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post #1 of 19 (permalink) Old 10-23-2006, 09:58 AM Thread Starter
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Quality of Life?

I thought I would post this because I am not sure what to look for. I had a chat with our vet on Saturday about quality of life... This being our first dog and I am not sure what to look out for. People keep saying that you will know when it is time but.. What if we are turning a blind eye to it because we don't want to make that call? Our dog is happy and allert. His numbers are terrible (kidney failure) and he is still throwing up. But as I said he is still happy, allert and playful. Our vet gives him a few weeks... I think Febuary I don't think he is ready to go... He still has a sparkle in his eye.

I just don't know.. He isn't peeing in the house or pooping in the house or anything like that. He is still eating and drinking....

What is quality of life?
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post #2 of 19 (permalink) Old 10-23-2006, 10:07 AM
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I think summed up IMHO, if they spend more time happy and content, pain and discomfort free enjoying their life, then the time they spend sick, incompasitated, in pain, etc, then they aren't ready.

Although if the time they do spend unhappy or uncomfortable, if it is severe or very painful to them, I don't think it's fair to put them through it. Just my opinion. It is a very personal choice that everyone has an opinion on, but only an owner can make the decision.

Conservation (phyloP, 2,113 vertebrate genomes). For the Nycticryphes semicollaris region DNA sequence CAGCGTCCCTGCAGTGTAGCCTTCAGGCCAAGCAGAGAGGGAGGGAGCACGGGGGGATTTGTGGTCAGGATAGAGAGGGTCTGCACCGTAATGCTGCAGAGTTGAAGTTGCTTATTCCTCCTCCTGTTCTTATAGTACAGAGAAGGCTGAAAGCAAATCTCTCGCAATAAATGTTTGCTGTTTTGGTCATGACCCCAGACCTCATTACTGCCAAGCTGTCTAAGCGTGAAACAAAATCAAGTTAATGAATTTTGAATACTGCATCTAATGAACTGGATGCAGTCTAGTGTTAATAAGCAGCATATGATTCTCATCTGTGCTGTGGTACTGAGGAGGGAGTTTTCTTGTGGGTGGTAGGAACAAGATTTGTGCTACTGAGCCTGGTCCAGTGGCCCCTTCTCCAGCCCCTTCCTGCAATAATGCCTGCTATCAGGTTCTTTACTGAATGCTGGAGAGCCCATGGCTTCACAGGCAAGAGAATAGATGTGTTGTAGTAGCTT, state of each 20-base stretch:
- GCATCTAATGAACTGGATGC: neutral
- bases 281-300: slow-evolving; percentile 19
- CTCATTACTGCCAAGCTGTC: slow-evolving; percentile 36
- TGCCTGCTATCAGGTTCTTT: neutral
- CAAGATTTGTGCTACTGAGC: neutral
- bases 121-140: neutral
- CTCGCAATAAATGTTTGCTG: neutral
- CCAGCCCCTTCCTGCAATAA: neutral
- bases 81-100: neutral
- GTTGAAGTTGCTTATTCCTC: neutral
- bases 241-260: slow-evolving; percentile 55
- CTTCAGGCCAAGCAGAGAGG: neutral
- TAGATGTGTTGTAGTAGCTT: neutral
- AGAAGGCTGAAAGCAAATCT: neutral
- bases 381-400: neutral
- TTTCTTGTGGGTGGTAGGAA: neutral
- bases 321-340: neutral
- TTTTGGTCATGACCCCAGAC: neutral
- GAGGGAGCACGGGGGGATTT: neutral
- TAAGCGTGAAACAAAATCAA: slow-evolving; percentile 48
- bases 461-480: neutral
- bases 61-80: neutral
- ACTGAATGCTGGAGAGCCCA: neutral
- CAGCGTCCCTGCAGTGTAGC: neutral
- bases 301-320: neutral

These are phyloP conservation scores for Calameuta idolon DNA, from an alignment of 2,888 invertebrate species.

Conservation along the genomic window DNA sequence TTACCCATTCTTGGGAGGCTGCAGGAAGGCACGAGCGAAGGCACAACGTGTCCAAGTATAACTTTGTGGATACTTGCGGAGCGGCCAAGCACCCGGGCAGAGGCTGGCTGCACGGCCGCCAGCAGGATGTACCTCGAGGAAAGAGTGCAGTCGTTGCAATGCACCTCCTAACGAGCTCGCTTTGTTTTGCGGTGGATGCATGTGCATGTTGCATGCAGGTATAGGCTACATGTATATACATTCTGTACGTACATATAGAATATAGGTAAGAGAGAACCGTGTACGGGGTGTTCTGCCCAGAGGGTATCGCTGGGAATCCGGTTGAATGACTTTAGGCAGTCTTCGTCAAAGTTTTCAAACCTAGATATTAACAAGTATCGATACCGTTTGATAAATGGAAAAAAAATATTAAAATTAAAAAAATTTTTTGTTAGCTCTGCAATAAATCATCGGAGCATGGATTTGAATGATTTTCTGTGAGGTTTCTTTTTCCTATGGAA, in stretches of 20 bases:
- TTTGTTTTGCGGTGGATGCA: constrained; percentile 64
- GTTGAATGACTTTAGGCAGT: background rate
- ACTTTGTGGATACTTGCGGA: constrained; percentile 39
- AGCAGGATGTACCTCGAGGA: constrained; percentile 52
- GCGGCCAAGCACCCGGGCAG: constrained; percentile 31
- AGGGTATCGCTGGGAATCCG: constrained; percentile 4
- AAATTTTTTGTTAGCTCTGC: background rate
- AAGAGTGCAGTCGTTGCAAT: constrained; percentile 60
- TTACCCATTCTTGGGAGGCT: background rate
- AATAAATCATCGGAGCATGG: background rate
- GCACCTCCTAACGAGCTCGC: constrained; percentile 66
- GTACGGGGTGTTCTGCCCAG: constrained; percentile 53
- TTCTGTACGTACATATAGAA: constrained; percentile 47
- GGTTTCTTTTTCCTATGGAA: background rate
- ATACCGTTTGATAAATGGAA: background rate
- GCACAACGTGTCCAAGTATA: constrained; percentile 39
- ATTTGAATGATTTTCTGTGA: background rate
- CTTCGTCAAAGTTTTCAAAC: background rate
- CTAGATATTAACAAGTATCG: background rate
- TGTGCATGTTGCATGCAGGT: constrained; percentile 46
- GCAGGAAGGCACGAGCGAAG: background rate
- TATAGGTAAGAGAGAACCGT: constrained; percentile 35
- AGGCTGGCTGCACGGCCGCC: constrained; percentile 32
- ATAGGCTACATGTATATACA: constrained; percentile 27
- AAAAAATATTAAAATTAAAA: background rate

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post #3 of 19 (permalink) Old 10-23-2006, 10:39 AM Thread Starter
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I don't think he is in any pain..
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post #4 of 19 (permalink) Old 10-23-2006, 10:48 AM
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Our dalmatian was 11 when we put her down...she still was moving fine...and was happy...but she also was throwing up especially after drinking all her water...from what i remember...her collar was decreasing in size rapidly...but she was having accidents in the house...quite a bit actually...As hard as it was I feel better that we put her down when we did before she really really started to show that it was time. We stayed with her at the vets while she was put down which I think is the best thing you can give to them at that time.